Pouring the collodion properly is a skill that comes with some practice. Novice wetplaters have a tendency to use insufficient collodion solution in their initial pours. Too little solution causes irregular coatings and blank “islands” lacking emulsion on the finished plates. It is far better to use too much collodion and have some spill over the edge of the plate than to use too little.
Collodion has the approximate viscosity of warm maple syrup or cream and practice with such a substance can safely and inexpensively facilitate the learning process.
To pour the collodion properly, the plate is held as horizontal as possible using one of several methods. For small plates, it is probably easiest to pinch one corner between thumb and forefinger and pour the solution with the other hand. For moderate size plates, the “waiter tray” method supporting the plate from below may be best approach (Figure 16). With larger, heavier plates, a combination of one of the two previous methods while supporting the opposite corner on a table may be required.
When coating the surface should have a fairly large pancake-like pour of collodion in the center of the level plate. The plate is then gently inclined towards the photographer so that the fluid moves towards the near corner without flowing off the edge or touching the fingers holding the plate. Once the near corner is covered sufficiently, the plate is gently inclined to the adjacent nearest corner, then downward to the third corner, and finally to the “pour-off” corner. As the fluid approaches the last corner, the plate is quickly turned near vertical with the final corner placed inside a vessel used for containing the solution. The plate is rocked back and forth while the collodion drains into the collection bottle. This helps minimize lineations and irregular thicknesses in the collodion film. The entire coating operation should only take a few seconds to complete. With larger plates, it may be necessary to add additional solvent (ether or grain alcohol) to the formula in order to facilitate pouring and delay the setting up of the collodion film prematurely. You’ll notice that solvents are continuously evaporating from the plate once the pour begins. Evidence for this evaporation is found in the obvious ethereal fumes and the rapid cooling of the plate in hand.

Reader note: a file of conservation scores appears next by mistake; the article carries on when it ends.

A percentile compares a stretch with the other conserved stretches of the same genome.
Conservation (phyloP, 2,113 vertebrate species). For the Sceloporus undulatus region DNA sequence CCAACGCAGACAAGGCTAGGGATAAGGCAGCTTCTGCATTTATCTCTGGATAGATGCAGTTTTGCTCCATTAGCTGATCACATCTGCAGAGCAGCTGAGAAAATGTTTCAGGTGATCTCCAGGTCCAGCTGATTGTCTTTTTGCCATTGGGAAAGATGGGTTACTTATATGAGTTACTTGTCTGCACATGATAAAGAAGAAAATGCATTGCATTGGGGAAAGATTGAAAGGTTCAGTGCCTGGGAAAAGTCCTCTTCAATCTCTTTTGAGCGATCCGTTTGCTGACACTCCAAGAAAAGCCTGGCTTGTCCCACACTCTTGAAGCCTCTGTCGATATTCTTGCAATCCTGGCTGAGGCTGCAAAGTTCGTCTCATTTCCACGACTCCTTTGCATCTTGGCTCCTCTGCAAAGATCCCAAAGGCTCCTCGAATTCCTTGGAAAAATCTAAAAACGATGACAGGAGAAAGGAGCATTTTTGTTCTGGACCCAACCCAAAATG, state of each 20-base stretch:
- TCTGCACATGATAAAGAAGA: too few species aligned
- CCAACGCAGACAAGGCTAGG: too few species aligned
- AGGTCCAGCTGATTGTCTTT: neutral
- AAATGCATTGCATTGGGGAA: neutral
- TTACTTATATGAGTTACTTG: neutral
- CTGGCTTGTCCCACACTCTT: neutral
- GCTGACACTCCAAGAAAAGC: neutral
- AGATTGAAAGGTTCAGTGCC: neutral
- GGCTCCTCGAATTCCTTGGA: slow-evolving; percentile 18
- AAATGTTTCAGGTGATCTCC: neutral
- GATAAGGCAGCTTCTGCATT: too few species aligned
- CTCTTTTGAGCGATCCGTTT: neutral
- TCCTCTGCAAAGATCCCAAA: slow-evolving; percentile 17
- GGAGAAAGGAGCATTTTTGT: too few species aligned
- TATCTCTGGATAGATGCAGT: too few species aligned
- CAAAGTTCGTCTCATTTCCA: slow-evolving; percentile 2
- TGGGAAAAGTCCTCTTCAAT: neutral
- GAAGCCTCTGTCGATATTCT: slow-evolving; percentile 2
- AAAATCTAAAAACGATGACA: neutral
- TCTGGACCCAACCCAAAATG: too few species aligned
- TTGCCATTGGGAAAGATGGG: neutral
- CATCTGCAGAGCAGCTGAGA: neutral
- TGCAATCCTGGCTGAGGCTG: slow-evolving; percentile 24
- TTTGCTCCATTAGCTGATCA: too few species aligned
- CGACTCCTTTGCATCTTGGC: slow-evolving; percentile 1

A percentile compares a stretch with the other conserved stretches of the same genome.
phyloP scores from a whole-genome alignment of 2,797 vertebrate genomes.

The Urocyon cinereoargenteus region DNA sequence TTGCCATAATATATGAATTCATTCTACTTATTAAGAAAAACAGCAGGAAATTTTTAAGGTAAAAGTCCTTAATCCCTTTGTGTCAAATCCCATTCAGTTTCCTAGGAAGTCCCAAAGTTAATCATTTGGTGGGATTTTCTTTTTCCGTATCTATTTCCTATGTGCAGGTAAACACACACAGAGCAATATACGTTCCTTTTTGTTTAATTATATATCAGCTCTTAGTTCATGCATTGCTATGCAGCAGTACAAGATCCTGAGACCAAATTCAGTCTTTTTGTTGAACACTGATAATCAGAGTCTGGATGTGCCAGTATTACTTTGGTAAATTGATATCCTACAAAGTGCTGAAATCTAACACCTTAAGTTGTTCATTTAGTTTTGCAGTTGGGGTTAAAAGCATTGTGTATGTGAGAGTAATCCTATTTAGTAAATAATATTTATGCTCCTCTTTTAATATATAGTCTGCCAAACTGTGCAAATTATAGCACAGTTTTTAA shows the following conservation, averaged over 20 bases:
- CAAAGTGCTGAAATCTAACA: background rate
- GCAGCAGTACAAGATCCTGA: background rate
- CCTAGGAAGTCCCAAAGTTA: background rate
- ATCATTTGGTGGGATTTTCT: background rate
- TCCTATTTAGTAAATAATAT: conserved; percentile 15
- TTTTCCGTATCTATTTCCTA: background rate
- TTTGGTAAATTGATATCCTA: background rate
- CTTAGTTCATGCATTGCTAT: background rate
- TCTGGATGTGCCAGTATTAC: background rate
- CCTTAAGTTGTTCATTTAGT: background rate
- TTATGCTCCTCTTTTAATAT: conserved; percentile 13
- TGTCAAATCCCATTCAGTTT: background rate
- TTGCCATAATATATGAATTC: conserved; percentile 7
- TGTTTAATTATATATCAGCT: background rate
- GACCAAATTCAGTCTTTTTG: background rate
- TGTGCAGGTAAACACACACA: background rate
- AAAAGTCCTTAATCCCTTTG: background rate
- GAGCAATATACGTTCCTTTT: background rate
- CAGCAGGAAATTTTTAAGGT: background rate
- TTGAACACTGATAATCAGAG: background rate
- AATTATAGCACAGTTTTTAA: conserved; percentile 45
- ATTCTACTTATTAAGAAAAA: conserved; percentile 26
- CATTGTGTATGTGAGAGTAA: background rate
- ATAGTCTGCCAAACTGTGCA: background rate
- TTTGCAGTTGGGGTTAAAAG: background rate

Prepare the salted collodion by adding iodide and bromide salts, grain alcohol and ethyl ether to plain collodion. (Note: flexible collodion will not work. You must obtain and use Collodion USP in these formulations.) Most salted collodion solutions need to ripen for several days before use.
For safety reasons, the substitution of 190 proof ethanol or denatured alcohol is sometimes recommended in these formulas in place of any additional ethyl ether. Since ethyl ether is extremely volatile, highly flammable, and potentially explosive, collodion formulas should be mixed and stored away from ignition sources (open flame, hot plates, electrical fans, etc.).